There is a certain element to some personalities that sometimes predisposes it to form an outlook that on occasion contravenes the expected. The forms by which these appear are infinitesimal in kind, but the mainstay of the concept could be surmised as ‘rebelling against rebelling’ – a veritable internal double bluff.
In my case this manifested itself by adopting a Conservative mindset at the tender age of 15, acquired simply by thinking through economics from first principles, as opposed to following my peers in groupthink and getting behind whatever sounded good. This lay in being completely honest in one’s convictions whilst simultaneously being completely at odds with what a normal, rebellious 15 year old should think, but also overtaking my parents on the right side of the political spectrum. True to form, this mode of analysis was in its death throes – conservative hegemony had all but run out of steam after 15 years, and the country, unbeknownst to itself at the time was only 2 years away from voting Labour into power for a 13 year innings.
Around the same time as Mr Blair installed his family and his colossal ego into Downing Street, Nu-Metal was entering rock consciousness. Contemporary rock clubs would swell to the rafters with kids in oversized jeans, basketball vests and wallet chains capable of anchoring a small frigate to the ocean floor. It was in attending these clubs that I was exposed to the harder stuff, music that appealed to the “boutique connoisseur” if you will – hardcore punk bands like Strife, Earth Crisis, Shutdown, Morning Again, Minor Threat, Cro-Mags – bands of whose vocalists (to use the term at its very limits) would essentially scream the lyrics in an apparent attempt to render their vocal chords permanently impotent. Nu Metal was saccharine pop compared to this – I was hooked, even though there was an unsavoury whiff of hard leftism about the whole affair.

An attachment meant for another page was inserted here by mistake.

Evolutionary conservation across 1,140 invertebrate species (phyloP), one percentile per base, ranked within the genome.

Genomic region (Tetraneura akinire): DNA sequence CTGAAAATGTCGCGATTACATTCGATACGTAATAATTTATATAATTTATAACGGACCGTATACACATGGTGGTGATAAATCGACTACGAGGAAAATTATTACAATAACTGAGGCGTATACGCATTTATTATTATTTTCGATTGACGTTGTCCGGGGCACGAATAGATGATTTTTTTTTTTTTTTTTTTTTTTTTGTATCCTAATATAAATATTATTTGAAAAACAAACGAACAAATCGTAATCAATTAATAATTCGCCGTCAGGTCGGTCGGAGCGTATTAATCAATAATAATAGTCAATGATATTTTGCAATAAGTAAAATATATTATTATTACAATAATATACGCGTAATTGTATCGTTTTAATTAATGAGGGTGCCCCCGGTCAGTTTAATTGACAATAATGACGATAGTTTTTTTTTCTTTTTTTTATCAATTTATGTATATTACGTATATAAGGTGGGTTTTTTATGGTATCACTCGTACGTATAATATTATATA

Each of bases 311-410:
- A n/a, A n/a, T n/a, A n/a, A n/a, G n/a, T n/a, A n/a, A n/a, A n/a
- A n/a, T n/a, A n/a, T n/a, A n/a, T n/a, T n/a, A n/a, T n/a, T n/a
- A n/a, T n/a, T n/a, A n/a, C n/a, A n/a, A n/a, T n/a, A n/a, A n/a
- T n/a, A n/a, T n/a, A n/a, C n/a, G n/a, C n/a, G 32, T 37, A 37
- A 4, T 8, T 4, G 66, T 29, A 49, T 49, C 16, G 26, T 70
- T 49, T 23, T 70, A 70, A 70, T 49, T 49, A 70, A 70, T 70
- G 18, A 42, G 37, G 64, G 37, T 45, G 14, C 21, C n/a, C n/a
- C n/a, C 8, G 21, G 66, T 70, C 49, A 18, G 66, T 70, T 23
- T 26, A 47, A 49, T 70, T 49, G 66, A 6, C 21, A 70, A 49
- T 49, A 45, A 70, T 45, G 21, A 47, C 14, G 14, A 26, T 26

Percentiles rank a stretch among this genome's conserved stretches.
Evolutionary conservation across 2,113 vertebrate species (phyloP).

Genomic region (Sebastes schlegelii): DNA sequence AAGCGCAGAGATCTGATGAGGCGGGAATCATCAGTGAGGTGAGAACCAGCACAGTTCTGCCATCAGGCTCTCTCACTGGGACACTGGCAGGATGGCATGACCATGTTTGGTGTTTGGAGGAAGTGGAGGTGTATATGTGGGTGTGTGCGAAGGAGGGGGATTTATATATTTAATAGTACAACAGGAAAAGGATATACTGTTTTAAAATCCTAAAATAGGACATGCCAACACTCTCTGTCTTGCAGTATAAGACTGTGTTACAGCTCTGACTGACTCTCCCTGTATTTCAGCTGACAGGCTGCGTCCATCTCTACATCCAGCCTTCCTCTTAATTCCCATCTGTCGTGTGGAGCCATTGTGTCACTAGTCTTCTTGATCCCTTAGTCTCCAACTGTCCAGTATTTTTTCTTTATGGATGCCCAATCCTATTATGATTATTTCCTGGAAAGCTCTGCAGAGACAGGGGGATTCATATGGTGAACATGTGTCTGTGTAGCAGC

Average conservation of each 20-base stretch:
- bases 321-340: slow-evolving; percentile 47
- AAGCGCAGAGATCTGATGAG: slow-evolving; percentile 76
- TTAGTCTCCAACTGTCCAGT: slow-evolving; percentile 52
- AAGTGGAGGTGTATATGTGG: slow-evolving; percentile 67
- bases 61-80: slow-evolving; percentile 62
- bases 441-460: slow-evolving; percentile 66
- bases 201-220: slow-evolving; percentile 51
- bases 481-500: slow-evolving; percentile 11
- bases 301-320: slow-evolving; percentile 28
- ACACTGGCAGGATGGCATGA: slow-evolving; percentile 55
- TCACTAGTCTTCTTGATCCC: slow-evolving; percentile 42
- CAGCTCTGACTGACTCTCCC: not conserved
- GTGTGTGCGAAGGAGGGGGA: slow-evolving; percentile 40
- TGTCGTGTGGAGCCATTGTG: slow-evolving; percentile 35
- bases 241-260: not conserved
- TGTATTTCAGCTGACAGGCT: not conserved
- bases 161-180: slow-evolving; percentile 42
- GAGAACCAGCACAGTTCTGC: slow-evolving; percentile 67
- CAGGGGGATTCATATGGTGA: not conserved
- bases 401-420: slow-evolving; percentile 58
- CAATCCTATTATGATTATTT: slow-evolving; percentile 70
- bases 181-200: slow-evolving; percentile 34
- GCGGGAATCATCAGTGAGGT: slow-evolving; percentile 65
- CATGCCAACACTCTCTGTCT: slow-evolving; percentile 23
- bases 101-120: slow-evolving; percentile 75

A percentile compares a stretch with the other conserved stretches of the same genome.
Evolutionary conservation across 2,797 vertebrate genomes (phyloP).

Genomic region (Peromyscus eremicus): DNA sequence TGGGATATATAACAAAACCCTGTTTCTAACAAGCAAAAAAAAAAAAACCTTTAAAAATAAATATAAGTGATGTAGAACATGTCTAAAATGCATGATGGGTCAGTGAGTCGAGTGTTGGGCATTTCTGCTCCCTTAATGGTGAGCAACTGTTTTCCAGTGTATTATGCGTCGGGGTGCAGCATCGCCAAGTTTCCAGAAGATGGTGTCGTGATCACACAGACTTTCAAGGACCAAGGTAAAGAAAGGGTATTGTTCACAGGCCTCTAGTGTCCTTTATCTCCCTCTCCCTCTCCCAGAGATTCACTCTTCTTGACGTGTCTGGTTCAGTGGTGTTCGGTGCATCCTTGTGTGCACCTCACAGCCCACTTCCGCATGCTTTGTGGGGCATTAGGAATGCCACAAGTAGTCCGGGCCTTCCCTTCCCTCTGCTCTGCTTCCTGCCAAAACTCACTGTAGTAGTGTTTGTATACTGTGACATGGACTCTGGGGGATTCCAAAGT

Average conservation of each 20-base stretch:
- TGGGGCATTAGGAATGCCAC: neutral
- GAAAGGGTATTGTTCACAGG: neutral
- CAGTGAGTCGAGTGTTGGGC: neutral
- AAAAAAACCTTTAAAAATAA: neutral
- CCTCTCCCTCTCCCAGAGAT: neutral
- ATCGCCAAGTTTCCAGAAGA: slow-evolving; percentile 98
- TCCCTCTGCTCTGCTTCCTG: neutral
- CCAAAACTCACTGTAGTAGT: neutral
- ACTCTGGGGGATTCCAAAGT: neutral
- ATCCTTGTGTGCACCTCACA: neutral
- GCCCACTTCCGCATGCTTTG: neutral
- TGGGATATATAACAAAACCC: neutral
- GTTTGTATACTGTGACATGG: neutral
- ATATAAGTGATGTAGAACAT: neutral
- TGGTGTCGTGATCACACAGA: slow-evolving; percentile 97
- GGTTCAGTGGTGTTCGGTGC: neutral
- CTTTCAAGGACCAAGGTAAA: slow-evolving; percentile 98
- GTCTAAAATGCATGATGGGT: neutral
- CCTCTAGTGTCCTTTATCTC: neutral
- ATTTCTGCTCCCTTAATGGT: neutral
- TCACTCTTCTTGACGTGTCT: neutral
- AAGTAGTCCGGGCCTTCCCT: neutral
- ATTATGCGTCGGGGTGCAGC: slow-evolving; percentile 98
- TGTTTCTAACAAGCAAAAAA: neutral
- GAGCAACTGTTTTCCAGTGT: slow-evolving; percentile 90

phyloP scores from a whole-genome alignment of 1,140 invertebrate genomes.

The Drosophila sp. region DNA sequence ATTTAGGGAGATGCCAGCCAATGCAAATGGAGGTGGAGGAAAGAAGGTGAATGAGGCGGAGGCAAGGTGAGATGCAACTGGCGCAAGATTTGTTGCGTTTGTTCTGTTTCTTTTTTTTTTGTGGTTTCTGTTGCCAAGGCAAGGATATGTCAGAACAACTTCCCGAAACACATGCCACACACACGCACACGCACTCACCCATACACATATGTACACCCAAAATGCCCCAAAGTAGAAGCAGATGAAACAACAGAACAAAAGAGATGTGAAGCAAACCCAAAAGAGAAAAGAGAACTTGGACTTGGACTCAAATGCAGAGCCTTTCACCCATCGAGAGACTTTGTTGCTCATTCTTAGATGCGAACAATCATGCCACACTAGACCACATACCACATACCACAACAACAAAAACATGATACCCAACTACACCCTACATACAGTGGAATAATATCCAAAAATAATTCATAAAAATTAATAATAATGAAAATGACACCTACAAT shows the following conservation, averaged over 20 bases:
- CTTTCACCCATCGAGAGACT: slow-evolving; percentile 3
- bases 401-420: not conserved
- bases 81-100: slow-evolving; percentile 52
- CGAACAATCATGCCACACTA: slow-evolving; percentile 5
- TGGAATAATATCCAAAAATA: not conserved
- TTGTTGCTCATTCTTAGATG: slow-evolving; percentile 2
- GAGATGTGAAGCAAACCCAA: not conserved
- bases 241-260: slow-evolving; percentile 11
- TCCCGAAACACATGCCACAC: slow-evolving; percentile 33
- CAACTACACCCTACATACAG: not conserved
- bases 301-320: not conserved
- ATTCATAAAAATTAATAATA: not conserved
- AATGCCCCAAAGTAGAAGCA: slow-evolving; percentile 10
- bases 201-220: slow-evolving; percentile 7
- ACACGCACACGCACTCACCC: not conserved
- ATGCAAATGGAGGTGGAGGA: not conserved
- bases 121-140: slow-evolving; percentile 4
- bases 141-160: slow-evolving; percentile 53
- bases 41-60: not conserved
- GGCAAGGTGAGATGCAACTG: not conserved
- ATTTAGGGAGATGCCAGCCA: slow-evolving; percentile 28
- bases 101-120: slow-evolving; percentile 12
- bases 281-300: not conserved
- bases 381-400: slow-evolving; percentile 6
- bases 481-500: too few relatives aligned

The clientele at rock clubs was at once both incestuous and segregated – incestuous in the sense that that at the macro level, everybody knew everybody – mainly due to rock being that niche form of music that imbibed a sense of kinship with people who interpreted the noise emanating from the speakers as something worthy of praise rather than worthy of torturing people with. (Bizarrely, of the songs that the CIA used to torture inmates at Guantanamo Bay only 2 were rock/metal, the rest was chart music. Make of that what you will).
At the micro level it was segregated much in the style of a US prison yard: crowds at rock clubs were often partitioned by sub genres. The hair metal clan, the skate kids, the death metal crew, nu-metallers…all had their own “patch” and rarely would one cross over into the other. But, before long I traversed from the Nu Metal citadel into the hardcore punk fortress…